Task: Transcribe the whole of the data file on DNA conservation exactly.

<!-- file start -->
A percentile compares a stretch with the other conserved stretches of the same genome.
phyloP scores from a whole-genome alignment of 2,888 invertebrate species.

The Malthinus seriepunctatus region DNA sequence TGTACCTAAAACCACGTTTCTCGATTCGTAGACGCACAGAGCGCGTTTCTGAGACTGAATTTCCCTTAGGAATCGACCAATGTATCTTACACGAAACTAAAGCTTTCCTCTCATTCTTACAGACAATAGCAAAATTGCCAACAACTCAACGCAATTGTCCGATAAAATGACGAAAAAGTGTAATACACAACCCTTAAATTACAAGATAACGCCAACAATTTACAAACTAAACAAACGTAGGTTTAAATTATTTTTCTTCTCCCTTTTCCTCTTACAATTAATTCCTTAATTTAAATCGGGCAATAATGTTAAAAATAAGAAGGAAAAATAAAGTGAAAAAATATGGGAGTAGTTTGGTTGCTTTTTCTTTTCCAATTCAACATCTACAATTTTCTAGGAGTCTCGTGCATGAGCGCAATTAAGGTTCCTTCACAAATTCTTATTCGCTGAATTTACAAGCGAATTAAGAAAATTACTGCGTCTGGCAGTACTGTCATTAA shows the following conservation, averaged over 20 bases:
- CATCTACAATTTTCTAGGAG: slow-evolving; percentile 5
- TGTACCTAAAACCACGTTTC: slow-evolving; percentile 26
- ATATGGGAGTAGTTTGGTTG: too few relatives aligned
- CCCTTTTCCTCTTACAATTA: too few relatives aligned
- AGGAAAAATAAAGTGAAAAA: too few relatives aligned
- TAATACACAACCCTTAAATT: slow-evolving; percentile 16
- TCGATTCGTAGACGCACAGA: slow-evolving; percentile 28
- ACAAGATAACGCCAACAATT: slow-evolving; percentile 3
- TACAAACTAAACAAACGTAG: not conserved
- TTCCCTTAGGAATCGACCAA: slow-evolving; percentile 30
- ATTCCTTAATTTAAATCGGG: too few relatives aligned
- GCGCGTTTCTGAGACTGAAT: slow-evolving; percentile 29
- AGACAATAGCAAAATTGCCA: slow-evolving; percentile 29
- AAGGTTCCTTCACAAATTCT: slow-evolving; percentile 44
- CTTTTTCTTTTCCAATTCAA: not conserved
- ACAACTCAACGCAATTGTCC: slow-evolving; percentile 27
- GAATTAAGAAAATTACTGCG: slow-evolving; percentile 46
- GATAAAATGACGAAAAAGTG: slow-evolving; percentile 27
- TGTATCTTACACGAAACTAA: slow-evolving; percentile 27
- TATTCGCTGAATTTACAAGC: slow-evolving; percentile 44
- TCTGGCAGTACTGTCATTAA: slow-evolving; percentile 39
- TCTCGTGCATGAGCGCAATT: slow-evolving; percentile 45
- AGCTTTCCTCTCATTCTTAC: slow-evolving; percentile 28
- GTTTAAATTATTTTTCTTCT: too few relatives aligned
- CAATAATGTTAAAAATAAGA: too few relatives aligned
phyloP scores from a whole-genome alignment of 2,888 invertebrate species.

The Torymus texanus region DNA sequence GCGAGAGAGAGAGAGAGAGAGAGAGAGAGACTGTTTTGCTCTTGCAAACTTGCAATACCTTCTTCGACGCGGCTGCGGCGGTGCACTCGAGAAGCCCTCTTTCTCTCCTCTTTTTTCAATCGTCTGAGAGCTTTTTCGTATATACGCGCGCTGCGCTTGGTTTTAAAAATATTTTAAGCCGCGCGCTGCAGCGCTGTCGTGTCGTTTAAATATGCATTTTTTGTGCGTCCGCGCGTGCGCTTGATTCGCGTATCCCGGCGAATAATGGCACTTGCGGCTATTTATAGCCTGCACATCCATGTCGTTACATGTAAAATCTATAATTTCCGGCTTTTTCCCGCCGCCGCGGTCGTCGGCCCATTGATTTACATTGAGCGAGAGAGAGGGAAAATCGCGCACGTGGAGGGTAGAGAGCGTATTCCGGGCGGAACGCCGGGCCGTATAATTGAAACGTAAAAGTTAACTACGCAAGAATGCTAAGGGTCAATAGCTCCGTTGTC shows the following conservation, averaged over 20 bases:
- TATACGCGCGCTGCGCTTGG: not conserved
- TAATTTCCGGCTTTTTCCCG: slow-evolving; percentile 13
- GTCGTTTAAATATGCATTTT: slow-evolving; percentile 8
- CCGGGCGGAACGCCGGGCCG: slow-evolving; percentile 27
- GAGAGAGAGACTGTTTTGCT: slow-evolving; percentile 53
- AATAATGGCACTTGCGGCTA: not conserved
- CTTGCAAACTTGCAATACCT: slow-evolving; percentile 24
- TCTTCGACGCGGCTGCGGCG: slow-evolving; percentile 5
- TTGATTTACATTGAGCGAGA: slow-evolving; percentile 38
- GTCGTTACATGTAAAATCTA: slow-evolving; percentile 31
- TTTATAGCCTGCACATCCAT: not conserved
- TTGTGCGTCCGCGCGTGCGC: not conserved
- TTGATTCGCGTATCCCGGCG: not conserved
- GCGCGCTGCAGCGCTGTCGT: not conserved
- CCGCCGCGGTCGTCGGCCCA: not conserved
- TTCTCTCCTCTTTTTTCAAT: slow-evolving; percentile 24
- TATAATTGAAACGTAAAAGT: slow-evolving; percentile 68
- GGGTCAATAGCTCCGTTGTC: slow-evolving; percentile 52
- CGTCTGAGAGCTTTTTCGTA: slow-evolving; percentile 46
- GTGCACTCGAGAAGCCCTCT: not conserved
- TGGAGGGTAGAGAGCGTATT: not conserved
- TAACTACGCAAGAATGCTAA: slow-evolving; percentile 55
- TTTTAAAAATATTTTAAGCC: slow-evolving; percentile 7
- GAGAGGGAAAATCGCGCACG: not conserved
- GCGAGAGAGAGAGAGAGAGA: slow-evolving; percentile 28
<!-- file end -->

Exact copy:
A percentile compares a stretch with the other conserved stretches of the same genome.
phyloP scores from a whole-genome alignment of 2,888 invertebrate species.

The Malthinus seriepunctatus region DNA sequence TGTACCTAAAACCACGTTTCTCGATTCGTAGACGCACAGAGCGCGTTTCTGAGACTGAATTTCCCTTAGGAATCGACCAATGTATCTTACACGAAACTAAAGCTTTCCTCTCATTCTTACAGACAATAGCAAAATTGCCAACAACTCAACGCAATTGTCCGATAAAATGACGAAAAAGTGTAATACACAACCCTTAAATTACAAGATAACGCCAACAATTTACAAACTAAACAAACGTAGGTTTAAATTATTTTTCTTCTCCCTTTTCCTCTTACAATTAATTCCTTAATTTAAATCGGGCAATAATGTTAAAAATAAGAAGGAAAAATAAAGTGAAAAAATATGGGAGTAGTTTGGTTGCTTTTTCTTTTCCAATTCAACATCTACAATTTTCTAGGAGTCTCGTGCATGAGCGCAATTAAGGTTCCTTCACAAATTCTTATTCGCTGAATTTACAAGCGAATTAAGAAAATTACTGCGTCTGGCAGTACTGTCATTAA shows the following conservation, averaged over 20 bases:
- CATCTACAATTTTCTAGGAG: slow-evolving; percentile 5
- TGTACCTAAAACCACGTTTC: slow-evolving; percentile 26
- ATATGGGAGTAGTTTGGTTG: too few relatives aligned
- CCCTTTTCCTCTTACAATTA: too few relatives aligned
- AGGAAAAATAAAGTGAAAAA: too few relatives aligned
- TAATACACAACCCTTAAATT: slow-evolving; percentile 16
- TCGATTCGTAGACGCACAGA: slow-evolving; percentile 28
- ACAAGATAACGCCAACAATT: slow-evolving; percentile 3
- TACAAACTAAACAAACGTAG: not conserved
- TTCCCTTAGGAATCGACCAA: slow-evolving; percentile 30
- ATTCCTTAATTTAAATCGGG: too few relatives aligned
- GCGCGTTTCTGAGACTGAAT: slow-evolving; percentile 29
- AGACAATAGCAAAATTGCCA: slow-evolving; percentile 29
- AAGGTTCCTTCACAAATTCT: slow-evolving; percentile 44
- CTTTTTCTTTTCCAATTCAA: not conserved
- ACAACTCAACGCAATTGTCC: slow-evolving; percentile 27
- GAATTAAGAAAATTACTGCG: slow-evolving; percentile 46
- GATAAAATGACGAAAAAGTG: slow-evolving; percentile 27
- TGTATCTTACACGAAACTAA: slow-evolving; percentile 27
- TATTCGCTGAATTTACAAGC: slow-evolving; percentile 44
- TCTGGCAGTACTGTCATTAA: slow-evolving; percentile 39
- TCTCGTGCATGAGCGCAATT: slow-evolving; percentile 45
- AGCTTTCCTCTCATTCTTAC: slow-evolving; percentile 28
- GTTTAAATTATTTTTCTTCT: too few relatives aligned
- CAATAATGTTAAAAATAAGA: too few relatives aligned
phyloP scores from a whole-genome alignment of 2,888 invertebrate species.

The Torymus texanus region DNA sequence GCGAGAGAGAGAGAGAGAGAGAGAGAGAGACTGTTTTGCTCTTGCAAACTTGCAATACCTTCTTCGACGCGGCTGCGGCGGTGCACTCGAGAAGCCCTCTTTCTCTCCTCTTTTTTCAATCGTCTGAGAGCTTTTTCGTATATACGCGCGCTGCGCTTGGTTTTAAAAATATTTTAAGCCGCGCGCTGCAGCGCTGTCGTGTCGTTTAAATATGCATTTTTTGTGCGTCCGCGCGTGCGCTTGATTCGCGTATCCCGGCGAATAATGGCACTTGCGGCTATTTATAGCCTGCACATCCATGTCGTTACATGTAAAATCTATAATTTCCGGCTTTTTCCCGCCGCCGCGGTCGTCGGCCCATTGATTTACATTGAGCGAGAGAGAGGGAAAATCGCGCACGTGGAGGGTAGAGAGCGTATTCCGGGCGGAACGCCGGGCCGTATAATTGAAACGTAAAAGTTAACTACGCAAGAATGCTAAGGGTCAATAGCTCCGTTGTC shows the following conservation, averaged over 20 bases:
- TATACGCGCGCTGCGCTTGG: not conserved
- TAATTTCCGGCTTTTTCCCG: slow-evolving; percentile 13
- GTCGTTTAAATATGCATTTT: slow-evolving; percentile 8
- CCGGGCGGAACGCCGGGCCG: slow-evolving; percentile 27
- GAGAGAGAGACTGTTTTGCT: slow-evolving; percentile 53
- AATAATGGCACTTGCGGCTA: not conserved
- CTTGCAAACTTGCAATACCT: slow-evolving; percentile 24
- TCTTCGACGCGGCTGCGGCG: slow-evolving; percentile 5
- TTGATTTACATTGAGCGAGA: slow-evolving; percentile 38
- GTCGTTACATGTAAAATCTA: slow-evolving; percentile 31
- TTTATAGCCTGCACATCCAT: not conserved
- TTGTGCGTCCGCGCGTGCGC: not conserved
- TTGATTCGCGTATCCCGGCG: not conserved
- GCGCGCTGCAGCGCTGTCGT: not conserved
- CCGCCGCGGTCGTCGGCCCA: not conserved
- TTCTCTCCTCTTTTTTCAAT: slow-evolving; percentile 24
- TATAATTGAAACGTAAAAGT: slow-evolving; percentile 68
- GGGTCAATAGCTCCGTTGTC: slow-evolving; percentile 52
- CGTCTGAGAGCTTTTTCGTA: slow-evolving; percentile 46
- GTGCACTCGAGAAGCCCTCT: not conserved
- TGGAGGGTAGAGAGCGTATT: not conserved
- TAACTACGCAAGAATGCTAA: slow-evolving; percentile 55
- TTTTAAAAATATTTTAAGCC: slow-evolving; percentile 7
- GAGAGGGAAAATCGCGCACG: not conserved
- GCGAGAGAGAGAGAGAGAGA: slow-evolving; percentile 28